The government should double the number of people receiving support through the Access to Work (ATW) scheme, according to the author of a major review of disabled people’s employment support programmes.
Liz Sayce, chief executive of RADAR, said ATW – which provides funding for adaptations and equipment at work – was “highly cost-effective” and a key part of helping disabled people to find, keep and stay in jobs.
And she called at the review’s launch in north London for efforts to increase awareness of ATW among disabled people and employers, so it becomes a “well-recognised passport to successful employment”.
Sayce said: “We want to see ATW turn from government’s best-kept secret into something that is really well-known.”
But her recommendations come as there are increasing concerns over reports of disabled people facing tighter eligibility criteria when they try to claim ATW.
Last month, the TUC’s disability conference heard that ATW was under serious threat as a result of the financial crisis and government spending cuts.
Also last month, Disability News Service revealed that government statistics showed the number of “new customers” granted ATW funding fell sharply in the first three quarters of 2010-11.
Sayce told Disability News Service: “RADAR have certainly picked up concerns about eligibility being tightened.”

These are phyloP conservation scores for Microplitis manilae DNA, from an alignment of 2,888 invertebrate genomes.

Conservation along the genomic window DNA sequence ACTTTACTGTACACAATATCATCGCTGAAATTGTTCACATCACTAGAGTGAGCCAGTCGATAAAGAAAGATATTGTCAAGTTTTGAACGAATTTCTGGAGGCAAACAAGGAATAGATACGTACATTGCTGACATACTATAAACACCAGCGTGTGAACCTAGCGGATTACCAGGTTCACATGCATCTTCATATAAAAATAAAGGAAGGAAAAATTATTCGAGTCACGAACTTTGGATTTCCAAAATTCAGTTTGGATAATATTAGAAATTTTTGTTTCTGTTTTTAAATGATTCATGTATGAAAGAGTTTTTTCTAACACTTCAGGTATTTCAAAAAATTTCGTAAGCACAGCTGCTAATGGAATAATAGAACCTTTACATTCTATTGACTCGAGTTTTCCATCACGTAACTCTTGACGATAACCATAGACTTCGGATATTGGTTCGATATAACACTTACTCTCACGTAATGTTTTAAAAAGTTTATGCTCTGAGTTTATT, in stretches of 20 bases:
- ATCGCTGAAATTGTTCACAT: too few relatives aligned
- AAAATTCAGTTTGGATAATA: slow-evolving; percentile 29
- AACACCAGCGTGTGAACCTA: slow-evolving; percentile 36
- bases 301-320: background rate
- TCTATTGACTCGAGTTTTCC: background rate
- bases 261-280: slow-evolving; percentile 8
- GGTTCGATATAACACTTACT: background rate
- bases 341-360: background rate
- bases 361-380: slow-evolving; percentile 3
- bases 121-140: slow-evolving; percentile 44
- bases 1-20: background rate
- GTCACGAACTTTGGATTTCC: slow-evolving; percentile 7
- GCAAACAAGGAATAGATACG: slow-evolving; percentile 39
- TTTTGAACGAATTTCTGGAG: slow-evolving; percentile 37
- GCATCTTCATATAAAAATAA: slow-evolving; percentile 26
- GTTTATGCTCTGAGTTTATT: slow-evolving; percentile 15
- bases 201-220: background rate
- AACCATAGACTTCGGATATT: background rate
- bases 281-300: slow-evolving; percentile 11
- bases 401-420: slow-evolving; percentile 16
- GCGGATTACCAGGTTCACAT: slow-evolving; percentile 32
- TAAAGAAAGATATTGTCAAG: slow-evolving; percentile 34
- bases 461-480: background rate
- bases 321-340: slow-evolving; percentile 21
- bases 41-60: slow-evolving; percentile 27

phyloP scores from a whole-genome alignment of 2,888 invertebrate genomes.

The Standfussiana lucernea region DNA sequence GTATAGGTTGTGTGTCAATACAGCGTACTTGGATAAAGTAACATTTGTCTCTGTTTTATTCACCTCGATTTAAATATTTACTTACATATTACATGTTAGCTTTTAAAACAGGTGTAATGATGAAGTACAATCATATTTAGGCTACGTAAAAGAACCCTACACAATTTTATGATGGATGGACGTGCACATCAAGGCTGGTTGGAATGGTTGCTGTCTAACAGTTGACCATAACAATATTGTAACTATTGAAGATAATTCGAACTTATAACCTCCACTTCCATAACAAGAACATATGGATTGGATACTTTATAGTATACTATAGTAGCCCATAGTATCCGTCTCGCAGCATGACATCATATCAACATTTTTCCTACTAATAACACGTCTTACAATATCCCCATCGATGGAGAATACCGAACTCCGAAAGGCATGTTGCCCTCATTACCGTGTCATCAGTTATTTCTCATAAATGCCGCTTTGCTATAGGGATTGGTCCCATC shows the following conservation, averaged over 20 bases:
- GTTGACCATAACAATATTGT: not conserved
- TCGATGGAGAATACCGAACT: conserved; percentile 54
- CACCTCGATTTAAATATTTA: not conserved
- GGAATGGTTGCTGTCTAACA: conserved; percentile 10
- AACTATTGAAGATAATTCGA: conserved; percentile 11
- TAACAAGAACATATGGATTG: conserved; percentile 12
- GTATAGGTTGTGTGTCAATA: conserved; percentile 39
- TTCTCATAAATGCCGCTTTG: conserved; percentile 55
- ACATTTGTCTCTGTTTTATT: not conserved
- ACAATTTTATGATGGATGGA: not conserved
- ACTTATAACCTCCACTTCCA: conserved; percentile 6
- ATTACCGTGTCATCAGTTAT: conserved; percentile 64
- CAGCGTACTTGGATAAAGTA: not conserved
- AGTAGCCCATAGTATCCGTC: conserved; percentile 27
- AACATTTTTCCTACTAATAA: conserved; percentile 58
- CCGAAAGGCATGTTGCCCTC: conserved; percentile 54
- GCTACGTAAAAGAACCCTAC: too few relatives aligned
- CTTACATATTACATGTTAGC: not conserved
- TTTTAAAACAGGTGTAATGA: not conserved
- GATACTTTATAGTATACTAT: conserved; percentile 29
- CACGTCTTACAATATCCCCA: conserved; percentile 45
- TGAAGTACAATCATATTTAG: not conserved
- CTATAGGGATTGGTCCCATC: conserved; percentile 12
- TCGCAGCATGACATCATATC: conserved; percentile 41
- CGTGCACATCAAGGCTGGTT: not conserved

She said she believed there should be a focus on “driving down the costs of products and services” obtained through ATW, and the costs of assessments.
Mike Adams, chief executive of Essex Coalition of Disabled People, who was a member of the review’s scrutiny panel, said his organisation had surveyed members about ATW and found that “when it worked it worked really well and when it didn’t work it was terrible”.
He said there were real concerns over tightening eligibility, with new claimants finding it tougher to claim but also evidence of disabled people having their existing ATW packages reduced when they were reviewed.
He added: “We are finding that people are saying it is harder to access Access to Work.”
But he said he also agreed with the need to drive down the cost of services and equipment obtained through ATW funding.
And he said he particularly welcomed Sayce’s call for the government to work with user-led organisations to provide peer support and services – including assessments – for people using ATW.
News provided by John Pring at www.disabilitynewsservice.com